Treatment with ofatumumab (Novartis) was associated with a greater proportion of patients with relapsing forms of multiple sclerosis (RMS) achieving no evidence of disease activity (NEDA-3), compared with those who received teriflunomide, according to post hoc analysis of the phase 3 ASCLEPIOS trials. The new data were presented virtually at the 6th Congress of the European Academy of Neurology (EAN).
The phase 3 ASCLEPIOS I and II trials compared the efficacy and safety of ofatumumab, a CD20-directed cytolytic monoclonal antibody, to teriflunomide, a pyrimidine synthesis inhibitor, in 1882 adults with RMS. The post hoc analysis assessed both treatment arms for achieving no evidence of disease activity (NEDA-3) within the first (month 0-12) and second year (month 12-24), defined as an absence of relapses, disease progression, and gadolinium enhancing (Gd+) T1 lesions. Results demonstrated that a greater proportion of patients treated with ofatumumab achieved NEDA-3 vs teriflunomide in year 1 (47.0% vs 24.5%; P <.001) and in year 2 (87.8% vs 48.2%; P <.001).
Additionally, analysis from the APLIOS trial in 284 adults with RMS showed that treatment with ofatumumab led to rapid and sustained depletion of both CD20+ B- and T-cells, including memory B-cells and naïve B-cells along with a subset of T-cells that are known to exhibit an activated phenotype. Ofatumumab did not affect CD3+ T-cells.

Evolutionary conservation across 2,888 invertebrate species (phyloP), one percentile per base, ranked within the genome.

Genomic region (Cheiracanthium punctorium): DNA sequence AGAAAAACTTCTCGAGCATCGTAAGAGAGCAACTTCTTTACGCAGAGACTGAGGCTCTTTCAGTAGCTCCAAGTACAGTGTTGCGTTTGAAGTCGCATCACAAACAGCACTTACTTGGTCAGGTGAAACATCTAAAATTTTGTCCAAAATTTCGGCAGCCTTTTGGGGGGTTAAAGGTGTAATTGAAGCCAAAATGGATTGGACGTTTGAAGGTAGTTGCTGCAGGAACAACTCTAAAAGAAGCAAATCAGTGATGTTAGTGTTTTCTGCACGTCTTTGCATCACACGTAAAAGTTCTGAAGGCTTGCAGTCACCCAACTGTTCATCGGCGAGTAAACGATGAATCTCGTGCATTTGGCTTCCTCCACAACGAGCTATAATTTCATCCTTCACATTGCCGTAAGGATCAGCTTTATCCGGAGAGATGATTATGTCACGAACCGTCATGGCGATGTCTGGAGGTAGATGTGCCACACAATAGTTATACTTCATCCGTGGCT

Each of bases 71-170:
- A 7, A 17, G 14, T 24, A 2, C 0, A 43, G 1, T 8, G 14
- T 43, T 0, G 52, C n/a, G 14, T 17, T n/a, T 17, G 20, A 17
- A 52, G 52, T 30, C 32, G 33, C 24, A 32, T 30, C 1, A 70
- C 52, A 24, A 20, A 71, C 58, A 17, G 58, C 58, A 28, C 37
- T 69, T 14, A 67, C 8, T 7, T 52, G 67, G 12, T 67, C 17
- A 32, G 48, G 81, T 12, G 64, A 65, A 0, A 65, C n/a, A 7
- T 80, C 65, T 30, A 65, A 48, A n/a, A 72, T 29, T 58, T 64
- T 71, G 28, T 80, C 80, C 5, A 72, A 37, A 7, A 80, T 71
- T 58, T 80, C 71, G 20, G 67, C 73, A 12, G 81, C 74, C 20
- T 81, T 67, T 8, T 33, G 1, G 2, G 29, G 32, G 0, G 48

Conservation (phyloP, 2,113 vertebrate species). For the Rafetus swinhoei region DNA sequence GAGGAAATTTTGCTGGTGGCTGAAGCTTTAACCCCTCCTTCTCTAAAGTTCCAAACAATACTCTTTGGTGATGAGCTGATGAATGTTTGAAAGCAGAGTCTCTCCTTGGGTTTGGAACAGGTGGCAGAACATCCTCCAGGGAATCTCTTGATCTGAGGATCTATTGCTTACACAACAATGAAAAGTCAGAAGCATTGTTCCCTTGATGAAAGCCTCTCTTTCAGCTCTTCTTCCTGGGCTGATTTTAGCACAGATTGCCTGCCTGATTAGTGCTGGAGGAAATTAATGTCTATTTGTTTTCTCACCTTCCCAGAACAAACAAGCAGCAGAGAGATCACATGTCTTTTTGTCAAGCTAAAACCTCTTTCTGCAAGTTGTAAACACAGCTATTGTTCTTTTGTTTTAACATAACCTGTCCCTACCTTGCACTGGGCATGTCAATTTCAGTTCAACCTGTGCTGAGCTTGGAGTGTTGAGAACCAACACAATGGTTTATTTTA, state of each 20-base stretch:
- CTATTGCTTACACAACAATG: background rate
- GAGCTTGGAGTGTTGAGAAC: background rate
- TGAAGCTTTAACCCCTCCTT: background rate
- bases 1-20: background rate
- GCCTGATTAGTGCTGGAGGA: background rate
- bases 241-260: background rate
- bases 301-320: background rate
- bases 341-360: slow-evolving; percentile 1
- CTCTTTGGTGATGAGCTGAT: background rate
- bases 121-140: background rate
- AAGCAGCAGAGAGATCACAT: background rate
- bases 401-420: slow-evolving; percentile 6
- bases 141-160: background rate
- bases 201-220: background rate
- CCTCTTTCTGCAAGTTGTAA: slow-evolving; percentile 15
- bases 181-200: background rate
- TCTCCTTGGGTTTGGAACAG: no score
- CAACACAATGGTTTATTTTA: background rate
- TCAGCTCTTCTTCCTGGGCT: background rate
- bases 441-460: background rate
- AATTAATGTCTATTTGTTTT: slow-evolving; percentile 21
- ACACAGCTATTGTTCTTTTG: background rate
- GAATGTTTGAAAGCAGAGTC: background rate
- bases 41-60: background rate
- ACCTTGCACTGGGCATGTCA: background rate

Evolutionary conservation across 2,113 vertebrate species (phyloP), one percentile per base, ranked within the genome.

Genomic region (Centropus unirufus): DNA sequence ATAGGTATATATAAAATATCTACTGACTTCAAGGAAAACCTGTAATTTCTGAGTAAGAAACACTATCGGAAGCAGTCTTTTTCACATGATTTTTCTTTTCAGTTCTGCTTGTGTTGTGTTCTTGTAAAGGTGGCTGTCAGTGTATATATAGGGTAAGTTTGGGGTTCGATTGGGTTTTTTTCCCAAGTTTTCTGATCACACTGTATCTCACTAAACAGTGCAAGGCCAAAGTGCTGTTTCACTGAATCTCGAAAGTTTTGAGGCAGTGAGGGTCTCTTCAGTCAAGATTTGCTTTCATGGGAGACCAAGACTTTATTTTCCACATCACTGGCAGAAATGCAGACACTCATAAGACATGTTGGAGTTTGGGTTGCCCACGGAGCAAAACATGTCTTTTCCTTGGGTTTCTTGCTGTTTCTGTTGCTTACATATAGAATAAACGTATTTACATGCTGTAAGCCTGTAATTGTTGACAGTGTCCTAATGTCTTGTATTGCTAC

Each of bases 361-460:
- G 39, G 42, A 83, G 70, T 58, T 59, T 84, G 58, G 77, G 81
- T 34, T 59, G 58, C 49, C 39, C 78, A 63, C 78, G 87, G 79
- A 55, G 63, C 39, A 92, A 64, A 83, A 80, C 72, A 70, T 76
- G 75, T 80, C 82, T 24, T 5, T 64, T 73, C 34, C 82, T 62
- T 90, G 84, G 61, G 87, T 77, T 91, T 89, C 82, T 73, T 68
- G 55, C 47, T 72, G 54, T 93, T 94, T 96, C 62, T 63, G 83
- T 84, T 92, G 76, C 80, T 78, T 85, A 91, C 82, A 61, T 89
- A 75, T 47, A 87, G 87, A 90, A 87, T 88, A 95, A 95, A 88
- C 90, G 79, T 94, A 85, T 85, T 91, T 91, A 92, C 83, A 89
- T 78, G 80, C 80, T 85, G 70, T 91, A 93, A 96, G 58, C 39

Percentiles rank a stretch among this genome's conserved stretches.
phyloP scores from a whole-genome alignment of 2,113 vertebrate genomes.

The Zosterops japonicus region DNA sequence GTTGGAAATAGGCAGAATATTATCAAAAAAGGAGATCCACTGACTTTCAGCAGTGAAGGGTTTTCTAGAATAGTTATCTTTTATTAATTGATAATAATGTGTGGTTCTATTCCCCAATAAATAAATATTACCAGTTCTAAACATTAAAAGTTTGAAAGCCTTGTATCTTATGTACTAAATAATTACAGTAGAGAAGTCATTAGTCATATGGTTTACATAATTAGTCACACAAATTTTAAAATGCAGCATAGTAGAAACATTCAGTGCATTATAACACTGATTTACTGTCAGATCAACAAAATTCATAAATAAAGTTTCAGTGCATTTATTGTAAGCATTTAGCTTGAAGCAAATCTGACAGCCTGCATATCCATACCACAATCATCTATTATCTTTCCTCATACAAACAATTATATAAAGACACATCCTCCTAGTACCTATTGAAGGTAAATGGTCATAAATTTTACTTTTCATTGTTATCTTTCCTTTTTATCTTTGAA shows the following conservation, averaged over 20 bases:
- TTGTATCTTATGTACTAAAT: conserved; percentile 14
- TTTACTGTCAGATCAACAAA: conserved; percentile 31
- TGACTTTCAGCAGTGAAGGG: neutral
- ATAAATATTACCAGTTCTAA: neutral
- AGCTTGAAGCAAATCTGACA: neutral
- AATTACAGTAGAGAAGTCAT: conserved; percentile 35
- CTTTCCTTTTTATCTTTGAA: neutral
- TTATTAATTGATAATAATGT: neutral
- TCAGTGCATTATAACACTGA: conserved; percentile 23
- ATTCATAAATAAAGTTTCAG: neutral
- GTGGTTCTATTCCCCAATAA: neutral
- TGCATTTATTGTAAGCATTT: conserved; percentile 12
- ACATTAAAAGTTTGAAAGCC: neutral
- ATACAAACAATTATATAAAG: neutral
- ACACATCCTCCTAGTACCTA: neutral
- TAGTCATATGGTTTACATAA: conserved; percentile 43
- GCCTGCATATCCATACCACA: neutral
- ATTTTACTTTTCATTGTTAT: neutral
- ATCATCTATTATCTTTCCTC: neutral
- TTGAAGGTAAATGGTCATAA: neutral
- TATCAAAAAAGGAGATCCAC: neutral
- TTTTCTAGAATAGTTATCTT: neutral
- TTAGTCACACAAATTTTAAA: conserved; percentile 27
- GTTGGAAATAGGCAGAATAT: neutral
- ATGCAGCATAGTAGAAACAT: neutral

“Achieving no evidence of disease activity is widely recognized as an important treatment goal for multiple sclerosis therapies,” said Professor Ludwig Kappos, University Hospital Basel. “These data suggest that halting new disease activity is possible by targeted B-cell therapy in RMS.
In February 2020, the Food and Drug Administration (FDA) accepted for Priority Review the supplemental Biologics License Application (sBLA) for ofatumumab for the treatment of RMS in adults. Regulatory action is expected in June 2020.
Ofatumumab is marketed under the brand name Arzerra and is currently approved for the treatment of chronic lymphocytic leukemia (CLL).
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This article originally appeared on MPR